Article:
The film serves as a prelude to the larger war between workers and the coal companies that followed in the 1920s. While not widely reported or truly documented in most history books, thousands of workers took up arms against the legalized slavery being forced on them by companies across the Southeast. One incredibly telling scene comes early on, as the African-American miners are introduced to the company story and informed that from their pay they will have all equipment or clothing used in the mine deducted, their room and board deducted, their trip in a cattle car by rail deducted, and will be paid in company scrip, not cash. For most people working above minimum wage it’s hard to imagine being held in such a tight choke hold by an employer.
Sayles is a strong filmmaker, he’s no Kubrick, overly stylistic visual flourishes are not his forte. Instead, he is comfortable letting characters slowly reveal themselves and to allow quiet moments to linger in his work. It’s a style of filmmaking that doesn’t explode out at the viewer, but feels more long-lasting than a flash in the pan special effects picture.
Next up in Director in Focus: John Sayles – Men With Guns

Director in Focus: John Sayles – Lone Star

For the next six months or so, I have decided to take a look at a director whose entire filmography will be new for me. The first director up will be John Sayles. Sayles’ name has come across my radar many times but I’ve never sought out his pictures until now. What I know about him is that he typically prefers large casts and very complex narratives, sort of like Robert Altman but with less improvisation. Sayles has done a tremendous amount of screenwriting work on films as diverse as The Howling, Apollo 13, and The Fugitive. It was an unproduced screenplay, titled Night Skies, that Sayles wrote which inspired Spielberg’s E.T. I hope that you learn as much as I do about a new major director in the American cinema with me as we go.

Lone Star (1996, dir. John Sayles)
Starring Chris Cooper, Elizabeth Pena, Kris Kristofferson, Matthew McConaughey

My feelings after seeing Lone Star was that Sayles made a perfect concept for the first season a television drama. There are so many characters and so many myriad plot strands that the two hours the film takes does not feel like enough to do them justice. Don’t get me wrong, this is a very good film, it just feels like so much for such a small portion of time.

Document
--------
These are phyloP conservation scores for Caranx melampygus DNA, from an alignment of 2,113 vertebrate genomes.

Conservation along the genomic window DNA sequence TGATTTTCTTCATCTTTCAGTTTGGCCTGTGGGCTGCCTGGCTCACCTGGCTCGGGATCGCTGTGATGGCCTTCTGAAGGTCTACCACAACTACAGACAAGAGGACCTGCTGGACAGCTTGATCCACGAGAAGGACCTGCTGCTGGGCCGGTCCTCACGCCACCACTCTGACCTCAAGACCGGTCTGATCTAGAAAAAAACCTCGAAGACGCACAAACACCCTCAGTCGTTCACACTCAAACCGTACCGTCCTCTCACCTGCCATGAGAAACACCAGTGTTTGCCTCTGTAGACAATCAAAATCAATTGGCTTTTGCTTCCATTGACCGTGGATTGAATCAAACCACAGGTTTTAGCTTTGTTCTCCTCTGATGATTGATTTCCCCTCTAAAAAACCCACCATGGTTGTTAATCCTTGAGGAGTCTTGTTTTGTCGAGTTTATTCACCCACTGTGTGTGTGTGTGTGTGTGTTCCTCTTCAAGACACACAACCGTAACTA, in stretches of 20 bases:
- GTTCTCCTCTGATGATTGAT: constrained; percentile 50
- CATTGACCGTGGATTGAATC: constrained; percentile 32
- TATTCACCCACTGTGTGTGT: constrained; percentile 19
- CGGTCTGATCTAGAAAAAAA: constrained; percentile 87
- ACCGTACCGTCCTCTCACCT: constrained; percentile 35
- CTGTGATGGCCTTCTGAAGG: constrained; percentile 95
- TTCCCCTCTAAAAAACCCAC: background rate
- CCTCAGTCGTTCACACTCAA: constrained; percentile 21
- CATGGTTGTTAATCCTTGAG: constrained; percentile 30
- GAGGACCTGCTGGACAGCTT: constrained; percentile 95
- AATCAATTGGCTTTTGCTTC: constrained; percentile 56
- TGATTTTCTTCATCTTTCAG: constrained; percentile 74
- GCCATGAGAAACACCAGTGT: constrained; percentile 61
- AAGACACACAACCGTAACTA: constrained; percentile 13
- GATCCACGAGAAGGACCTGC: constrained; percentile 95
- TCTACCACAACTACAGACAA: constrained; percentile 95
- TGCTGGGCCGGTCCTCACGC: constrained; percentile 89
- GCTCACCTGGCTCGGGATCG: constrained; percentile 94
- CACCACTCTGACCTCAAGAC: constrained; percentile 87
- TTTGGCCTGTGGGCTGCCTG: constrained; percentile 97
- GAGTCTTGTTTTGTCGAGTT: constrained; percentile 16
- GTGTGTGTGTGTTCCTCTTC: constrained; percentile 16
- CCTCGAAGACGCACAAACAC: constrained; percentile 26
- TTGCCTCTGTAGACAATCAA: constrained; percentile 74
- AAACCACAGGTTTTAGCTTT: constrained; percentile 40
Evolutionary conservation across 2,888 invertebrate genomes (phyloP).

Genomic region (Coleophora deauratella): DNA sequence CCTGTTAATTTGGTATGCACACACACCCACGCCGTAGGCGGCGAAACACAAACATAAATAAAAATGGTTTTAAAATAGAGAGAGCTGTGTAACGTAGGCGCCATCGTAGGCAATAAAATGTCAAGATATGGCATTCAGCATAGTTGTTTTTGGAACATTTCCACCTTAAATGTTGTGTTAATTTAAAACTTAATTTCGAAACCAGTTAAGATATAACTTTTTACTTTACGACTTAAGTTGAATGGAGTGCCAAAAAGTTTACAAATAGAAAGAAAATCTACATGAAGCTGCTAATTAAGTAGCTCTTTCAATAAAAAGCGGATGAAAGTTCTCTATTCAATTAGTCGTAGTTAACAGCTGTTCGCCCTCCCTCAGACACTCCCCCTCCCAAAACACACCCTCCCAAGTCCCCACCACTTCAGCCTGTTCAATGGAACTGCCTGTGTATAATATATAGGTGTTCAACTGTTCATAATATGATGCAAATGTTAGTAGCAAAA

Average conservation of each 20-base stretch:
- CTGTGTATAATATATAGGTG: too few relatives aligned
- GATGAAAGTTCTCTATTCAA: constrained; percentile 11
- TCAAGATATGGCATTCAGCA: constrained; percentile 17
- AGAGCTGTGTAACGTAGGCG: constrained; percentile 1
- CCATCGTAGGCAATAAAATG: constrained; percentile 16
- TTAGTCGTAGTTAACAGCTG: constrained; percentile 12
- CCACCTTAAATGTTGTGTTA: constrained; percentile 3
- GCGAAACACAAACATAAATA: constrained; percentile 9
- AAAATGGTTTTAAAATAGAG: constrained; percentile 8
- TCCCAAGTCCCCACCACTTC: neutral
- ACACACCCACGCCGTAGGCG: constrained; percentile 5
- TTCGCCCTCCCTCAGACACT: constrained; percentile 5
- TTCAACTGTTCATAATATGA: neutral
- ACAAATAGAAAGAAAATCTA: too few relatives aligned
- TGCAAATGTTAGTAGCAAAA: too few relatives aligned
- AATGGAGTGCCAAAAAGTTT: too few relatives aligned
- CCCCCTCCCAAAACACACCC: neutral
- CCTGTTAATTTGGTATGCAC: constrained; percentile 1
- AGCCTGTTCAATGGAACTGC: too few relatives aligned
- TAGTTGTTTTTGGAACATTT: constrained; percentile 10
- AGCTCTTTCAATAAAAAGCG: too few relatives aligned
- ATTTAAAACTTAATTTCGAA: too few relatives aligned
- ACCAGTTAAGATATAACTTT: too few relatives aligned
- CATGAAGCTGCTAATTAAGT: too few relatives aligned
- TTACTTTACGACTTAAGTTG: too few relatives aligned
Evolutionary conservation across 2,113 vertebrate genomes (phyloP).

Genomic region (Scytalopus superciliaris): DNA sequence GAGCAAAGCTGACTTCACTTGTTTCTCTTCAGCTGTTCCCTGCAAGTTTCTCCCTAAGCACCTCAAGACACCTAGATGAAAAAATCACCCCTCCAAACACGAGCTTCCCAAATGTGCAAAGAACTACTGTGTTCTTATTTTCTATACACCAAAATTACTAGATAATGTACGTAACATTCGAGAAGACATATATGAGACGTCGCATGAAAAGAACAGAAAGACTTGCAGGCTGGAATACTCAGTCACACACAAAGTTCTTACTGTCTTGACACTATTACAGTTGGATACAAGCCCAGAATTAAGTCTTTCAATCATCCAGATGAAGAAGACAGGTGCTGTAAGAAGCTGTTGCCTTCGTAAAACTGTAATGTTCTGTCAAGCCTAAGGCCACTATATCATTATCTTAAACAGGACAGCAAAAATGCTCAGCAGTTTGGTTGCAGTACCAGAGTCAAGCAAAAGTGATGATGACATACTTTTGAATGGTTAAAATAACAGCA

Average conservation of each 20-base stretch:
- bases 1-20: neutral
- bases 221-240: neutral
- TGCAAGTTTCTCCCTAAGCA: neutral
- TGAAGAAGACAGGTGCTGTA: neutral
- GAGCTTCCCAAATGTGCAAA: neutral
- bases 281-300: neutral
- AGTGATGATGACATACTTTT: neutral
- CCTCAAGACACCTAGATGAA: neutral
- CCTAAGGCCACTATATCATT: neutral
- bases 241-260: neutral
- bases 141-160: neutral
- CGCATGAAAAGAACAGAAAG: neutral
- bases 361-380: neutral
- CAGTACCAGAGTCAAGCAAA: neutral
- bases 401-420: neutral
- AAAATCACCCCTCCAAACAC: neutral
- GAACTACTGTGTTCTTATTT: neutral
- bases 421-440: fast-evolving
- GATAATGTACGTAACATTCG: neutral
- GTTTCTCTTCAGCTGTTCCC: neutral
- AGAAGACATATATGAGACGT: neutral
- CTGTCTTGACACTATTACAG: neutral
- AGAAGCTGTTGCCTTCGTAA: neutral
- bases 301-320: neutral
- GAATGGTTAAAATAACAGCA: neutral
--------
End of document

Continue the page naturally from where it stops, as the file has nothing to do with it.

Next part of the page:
The film is set in Rio County, Texas where two off-duty soldiers discover a partially buried skeleton wearing a sheriff’s badge. Current sheriff, Sam Deeds (Chris Cooper) is called in and an investigation begins revealing the skeleton to be that of Charlie Wade (Kris Kristofferson), who mysteriously disappeared forty years earlier. Sam starts asking questions of the older members of Rio County and is met with many warnings to leave the past alone. Simultaneously, we follow Pilar Cruz (Elizabeth Pena), Sam’s high school sweetheart and current social studies teacher. The circumstances of how their relationship ended becomes entangled in some of the same events that brought about the death of Sheriff Wade.

Much like Guy Maddin’s My Winnipeg, Lone Star is very much about things that happen below the surface level. There is the core mystery of the film, but there is just as much time devoted to the racial history of Texas. One scene involves a meeting of parents upset about the way Pilar teaches the history of Texas, giving a sympathetic view of the Mexicans’ role. A new courthouse is being dedicated during the film and an ongoing argument in the film revolves around whether to name it after Sam’s father, Buddy (also a sheriff) or to name it after a notable Mexican-American in the community. Pilar’s mother clings to her Spanish heritage over her Mexican roots and yells at her cantina’s staff if they do not speak in English.

The only flaw with the film is as I said before, so much for such a small amount of time. There are so many subplots, and they weave and connect together flawlessly, but I think they would have grown and matured better if allowed 12 to 13 hour long episodes to develop. As a series this would have combined the smalltown politics of Friday Night Lights with an investigation concept. The picture left me thinking that in the current climate of series like Mad Men and Breaking Bad, there would definitely be a home for Sayles if he ever wished to developed a series.